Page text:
We can’t prevent all mental health crises, so a crisis response — informed by cognitive and behavioral health — is necessary when they do happen. The mere presence of police officers escalates any situation, triggering an inevitable increase in anxiety, tension, and fear, putting all parties involved at an increased risk for injury and death. The National Alliance on Mental Illness (NAMI) provides a clear position on this: “While law enforcement may still play a role in some mental health crises, the primary response should come from mental health crisis response professionals.”
Nationwide protests roused some cities to reimagine mental health crises responses. Eugene, Oregon, has implemented the Crisis Assistance Helping Out On The Streets (CAHOOTS) program, which diverts calls away from police to a more appropriate service to resolve the situation. Similar programs can be found in Denver, Colorado’s Support Team Assisted Response (STAR). But, as frustration and fatigue grow over the stalled pace of change, the sense of urgency around this issue has seemingly dissipated. Moreover, CAHOOTS only diverts 5%–8% of calls for service away from Eugene’s police department to other more appropriate services.
To that end, President Biden’s “Strategy to Address Our National Mental Health Crisis” is an encouraging leap forward. It promises millions of dollars from the president’s FY23 budget to investments for programs that will increase the supply of behavioral health providers to underserved communities. It would also create community-based mobile crisis response teams, evidence-based community mental health services, and research into innovative mental health treatment models.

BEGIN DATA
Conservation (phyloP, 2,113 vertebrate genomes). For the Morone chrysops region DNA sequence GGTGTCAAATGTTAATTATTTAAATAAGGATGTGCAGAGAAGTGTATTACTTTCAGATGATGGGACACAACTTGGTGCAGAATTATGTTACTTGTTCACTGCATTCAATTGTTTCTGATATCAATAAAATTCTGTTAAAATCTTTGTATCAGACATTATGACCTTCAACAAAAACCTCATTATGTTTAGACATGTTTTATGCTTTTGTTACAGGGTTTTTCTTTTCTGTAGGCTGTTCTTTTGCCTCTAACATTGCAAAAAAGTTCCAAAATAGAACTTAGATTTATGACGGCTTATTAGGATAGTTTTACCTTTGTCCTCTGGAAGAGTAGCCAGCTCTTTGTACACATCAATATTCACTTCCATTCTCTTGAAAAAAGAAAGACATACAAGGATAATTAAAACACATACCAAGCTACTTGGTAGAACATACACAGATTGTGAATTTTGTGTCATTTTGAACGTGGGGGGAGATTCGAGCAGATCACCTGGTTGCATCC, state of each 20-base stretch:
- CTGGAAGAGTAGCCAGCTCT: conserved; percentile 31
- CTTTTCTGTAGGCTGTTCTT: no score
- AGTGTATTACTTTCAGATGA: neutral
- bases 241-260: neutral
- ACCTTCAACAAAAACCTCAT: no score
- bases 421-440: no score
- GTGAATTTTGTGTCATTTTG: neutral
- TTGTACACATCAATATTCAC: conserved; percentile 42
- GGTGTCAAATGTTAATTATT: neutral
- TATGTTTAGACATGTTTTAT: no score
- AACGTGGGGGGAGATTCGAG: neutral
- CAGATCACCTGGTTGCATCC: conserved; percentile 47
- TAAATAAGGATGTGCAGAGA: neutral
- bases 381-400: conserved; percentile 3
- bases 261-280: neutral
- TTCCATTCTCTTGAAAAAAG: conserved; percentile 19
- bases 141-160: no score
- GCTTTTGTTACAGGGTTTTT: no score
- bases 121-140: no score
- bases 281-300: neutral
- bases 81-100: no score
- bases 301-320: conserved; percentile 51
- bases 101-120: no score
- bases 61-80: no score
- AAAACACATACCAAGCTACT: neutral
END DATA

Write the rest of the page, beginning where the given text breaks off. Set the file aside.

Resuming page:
My experience ended peacefully, but many end in trauma, violence, and, in the most harrowing instances, death. Access to affordable and sustainable outpatient or inpatient mental health services is a crucial part of avoiding police intervention that too often ends in tragedy.
The South Seattle Emerald is committed to holding space for a variety of viewpoints within our community, with the understanding that differing perspectives do not negate mutual respect amongst community members.
The opinions, beliefs, and viewpoints expressed by the contributors on this website do not necessarily reflect the opinions, beliefs, and viewpoints of the Emerald or official policies of the Emerald.